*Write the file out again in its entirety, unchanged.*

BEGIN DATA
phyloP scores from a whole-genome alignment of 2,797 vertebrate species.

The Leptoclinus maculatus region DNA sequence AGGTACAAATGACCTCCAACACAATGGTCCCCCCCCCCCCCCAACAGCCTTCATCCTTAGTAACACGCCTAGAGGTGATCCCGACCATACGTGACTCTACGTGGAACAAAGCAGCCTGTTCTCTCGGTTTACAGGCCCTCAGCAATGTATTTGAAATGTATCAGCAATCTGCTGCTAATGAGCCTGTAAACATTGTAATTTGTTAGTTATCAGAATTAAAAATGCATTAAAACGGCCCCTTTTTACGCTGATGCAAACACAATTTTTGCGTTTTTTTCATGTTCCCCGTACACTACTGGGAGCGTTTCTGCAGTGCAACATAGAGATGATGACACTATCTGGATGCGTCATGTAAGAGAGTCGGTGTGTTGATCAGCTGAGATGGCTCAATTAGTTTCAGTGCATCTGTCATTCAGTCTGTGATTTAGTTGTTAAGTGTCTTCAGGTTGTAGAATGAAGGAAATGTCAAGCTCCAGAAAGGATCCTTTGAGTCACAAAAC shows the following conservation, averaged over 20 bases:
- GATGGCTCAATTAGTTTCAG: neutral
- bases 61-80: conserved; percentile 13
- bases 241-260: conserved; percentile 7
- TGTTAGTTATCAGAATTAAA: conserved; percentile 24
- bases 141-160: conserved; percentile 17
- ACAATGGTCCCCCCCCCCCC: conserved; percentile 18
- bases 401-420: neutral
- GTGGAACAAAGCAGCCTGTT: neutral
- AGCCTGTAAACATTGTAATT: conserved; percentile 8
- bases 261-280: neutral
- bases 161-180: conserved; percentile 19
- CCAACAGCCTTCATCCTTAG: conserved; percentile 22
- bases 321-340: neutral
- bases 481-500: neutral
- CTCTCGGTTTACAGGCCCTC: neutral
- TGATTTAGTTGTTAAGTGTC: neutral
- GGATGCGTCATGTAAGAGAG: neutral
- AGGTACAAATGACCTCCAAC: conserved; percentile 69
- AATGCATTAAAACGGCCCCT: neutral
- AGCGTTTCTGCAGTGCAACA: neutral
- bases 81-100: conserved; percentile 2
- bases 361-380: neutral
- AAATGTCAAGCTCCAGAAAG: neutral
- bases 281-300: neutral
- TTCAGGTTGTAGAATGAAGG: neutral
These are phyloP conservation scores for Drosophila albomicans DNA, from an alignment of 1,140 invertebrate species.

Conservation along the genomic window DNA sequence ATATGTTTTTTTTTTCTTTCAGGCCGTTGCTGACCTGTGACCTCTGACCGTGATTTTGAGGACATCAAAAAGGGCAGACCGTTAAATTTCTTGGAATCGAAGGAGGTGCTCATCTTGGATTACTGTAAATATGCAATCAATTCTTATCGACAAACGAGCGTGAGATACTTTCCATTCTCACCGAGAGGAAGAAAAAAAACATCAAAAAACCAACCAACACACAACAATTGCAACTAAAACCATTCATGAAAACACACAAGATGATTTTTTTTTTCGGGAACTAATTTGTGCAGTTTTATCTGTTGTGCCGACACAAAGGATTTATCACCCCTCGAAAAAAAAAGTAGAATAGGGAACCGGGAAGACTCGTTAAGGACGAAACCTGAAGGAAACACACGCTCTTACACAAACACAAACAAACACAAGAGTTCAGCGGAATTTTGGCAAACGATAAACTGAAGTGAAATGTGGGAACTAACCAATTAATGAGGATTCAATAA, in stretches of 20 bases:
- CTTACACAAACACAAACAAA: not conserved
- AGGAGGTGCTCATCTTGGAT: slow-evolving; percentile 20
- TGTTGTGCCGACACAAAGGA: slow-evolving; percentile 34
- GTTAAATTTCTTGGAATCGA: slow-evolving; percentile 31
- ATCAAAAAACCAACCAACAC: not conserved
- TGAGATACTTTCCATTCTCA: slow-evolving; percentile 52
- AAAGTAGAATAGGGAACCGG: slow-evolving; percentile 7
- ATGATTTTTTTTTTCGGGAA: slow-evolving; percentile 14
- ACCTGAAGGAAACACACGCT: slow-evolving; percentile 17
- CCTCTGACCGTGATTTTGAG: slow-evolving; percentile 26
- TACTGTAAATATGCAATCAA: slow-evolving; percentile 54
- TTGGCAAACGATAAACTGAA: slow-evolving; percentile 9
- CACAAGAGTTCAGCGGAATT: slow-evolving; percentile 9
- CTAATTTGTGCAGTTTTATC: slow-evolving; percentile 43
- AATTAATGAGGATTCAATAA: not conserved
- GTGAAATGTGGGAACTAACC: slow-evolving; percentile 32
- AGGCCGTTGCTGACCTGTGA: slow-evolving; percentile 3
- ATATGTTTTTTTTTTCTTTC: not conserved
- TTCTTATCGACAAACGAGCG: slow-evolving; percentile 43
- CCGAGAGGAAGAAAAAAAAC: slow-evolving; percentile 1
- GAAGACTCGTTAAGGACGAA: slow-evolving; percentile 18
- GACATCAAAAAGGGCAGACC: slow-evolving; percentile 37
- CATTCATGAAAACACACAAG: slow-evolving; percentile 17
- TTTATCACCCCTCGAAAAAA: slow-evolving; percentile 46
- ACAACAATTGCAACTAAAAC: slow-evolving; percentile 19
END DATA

phyloP scores from a whole-genome alignment of 2,797 vertebrate species.

The Leptoclinus maculatus region DNA sequence AGGTACAAATGACCTCCAACACAATGGTCCCCCCCCCCCCCCAACAGCCTTCATCCTTAGTAACACGCCTAGAGGTGATCCCGACCATACGTGACTCTACGTGGAACAAAGCAGCCTGTTCTCTCGGTTTACAGGCCCTCAGCAATGTATTTGAAATGTATCAGCAATCTGCTGCTAATGAGCCTGTAAACATTGTAATTTGTTAGTTATCAGAATTAAAAATGCATTAAAACGGCCCCTTTTTACGCTGATGCAAACACAATTTTTGCGTTTTTTTCATGTTCCCCGTACACTACTGGGAGCGTTTCTGCAGTGCAACATAGAGATGATGACACTATCTGGATGCGTCATGTAAGAGAGTCGGTGTGTTGATCAGCTGAGATGGCTCAATTAGTTTCAGTGCATCTGTCATTCAGTCTGTGATTTAGTTGTTAAGTGTCTTCAGGTTGTAGAATGAAGGAAATGTCAAGCTCCAGAAAGGATCCTTTGAGTCACAAAAC shows the following conservation, averaged over 20 bases:
- GATGGCTCAATTAGTTTCAG: neutral
- bases 61-80: conserved; percentile 13
- bases 241-260: conserved; percentile 7
- TGTTAGTTATCAGAATTAAA: conserved; percentile 24
- bases 141-160: conserved; percentile 17
- ACAATGGTCCCCCCCCCCCC: conserved; percentile 18
- bases 401-420: neutral
- GTGGAACAAAGCAGCCTGTT: neutral
- AGCCTGTAAACATTGTAATT: conserved; percentile 8
- bases 261-280: neutral
- bases 161-180: conserved; percentile 19
- CCAACAGCCTTCATCCTTAG: conserved; percentile 22
- bases 321-340: neutral
- bases 481-500: neutral
- CTCTCGGTTTACAGGCCCTC: neutral
- TGATTTAGTTGTTAAGTGTC: neutral
- GGATGCGTCATGTAAGAGAG: neutral
- AGGTACAAATGACCTCCAAC: conserved; percentile 69
- AATGCATTAAAACGGCCCCT: neutral
- AGCGTTTCTGCAGTGCAACA: neutral
- bases 81-100: conserved; percentile 2
- bases 361-380: neutral
- AAATGTCAAGCTCCAGAAAG: neutral
- bases 281-300: neutral
- TTCAGGTTGTAGAATGAAGG: neutral
These are phyloP conservation scores for Drosophila albomicans DNA, from an alignment of 1,140 invertebrate species.

Conservation along the genomic window DNA sequence ATATGTTTTTTTTTTCTTTCAGGCCGTTGCTGACCTGTGACCTCTGACCGTGATTTTGAGGACATCAAAAAGGGCAGACCGTTAAATTTCTTGGAATCGAAGGAGGTGCTCATCTTGGATTACTGTAAATATGCAATCAATTCTTATCGACAAACGAGCGTGAGATACTTTCCATTCTCACCGAGAGGAAGAAAAAAAACATCAAAAAACCAACCAACACACAACAATTGCAACTAAAACCATTCATGAAAACACACAAGATGATTTTTTTTTTCGGGAACTAATTTGTGCAGTTTTATCTGTTGTGCCGACACAAAGGATTTATCACCCCTCGAAAAAAAAAGTAGAATAGGGAACCGGGAAGACTCGTTAAGGACGAAACCTGAAGGAAACACACGCTCTTACACAAACACAAACAAACACAAGAGTTCAGCGGAATTTTGGCAAACGATAAACTGAAGTGAAATGTGGGAACTAACCAATTAATGAGGATTCAATAA, in stretches of 20 bases:
- CTTACACAAACACAAACAAA: not conserved
- AGGAGGTGCTCATCTTGGAT: slow-evolving; percentile 20
- TGTTGTGCCGACACAAAGGA: slow-evolving; percentile 34
- GTTAAATTTCTTGGAATCGA: slow-evolving; percentile 31
- ATCAAAAAACCAACCAACAC: not conserved
- TGAGATACTTTCCATTCTCA: slow-evolving; percentile 52
- AAAGTAGAATAGGGAACCGG: slow-evolving; percentile 7
- ATGATTTTTTTTTTCGGGAA: slow-evolving; percentile 14
- ACCTGAAGGAAACACACGCT: slow-evolving; percentile 17
- CCTCTGACCGTGATTTTGAG: slow-evolving; percentile 26
- TACTGTAAATATGCAATCAA: slow-evolving; percentile 54
- TTGGCAAACGATAAACTGAA: slow-evolving; percentile 9
- CACAAGAGTTCAGCGGAATT: slow-evolving; percentile 9
- CTAATTTGTGCAGTTTTATC: slow-evolving; percentile 43
- AATTAATGAGGATTCAATAA: not conserved
- GTGAAATGTGGGAACTAACC: slow-evolving; percentile 32
- AGGCCGTTGCTGACCTGTGA: slow-evolving; percentile 3
- ATATGTTTTTTTTTTCTTTC: not conserved
- TTCTTATCGACAAACGAGCG: slow-evolving; percentile 43
- CCGAGAGGAAGAAAAAAAAC: slow-evolving; percentile 1
- GAAGACTCGTTAAGGACGAA: slow-evolving; percentile 18
- GACATCAAAAAGGGCAGACC: slow-evolving; percentile 37
- CATTCATGAAAACACACAAG: slow-evolving; percentile 17
- TTTATCACCCCTCGAAAAAA: slow-evolving; percentile 46
- ACAACAATTGCAACTAAAAC: slow-evolving; percentile 19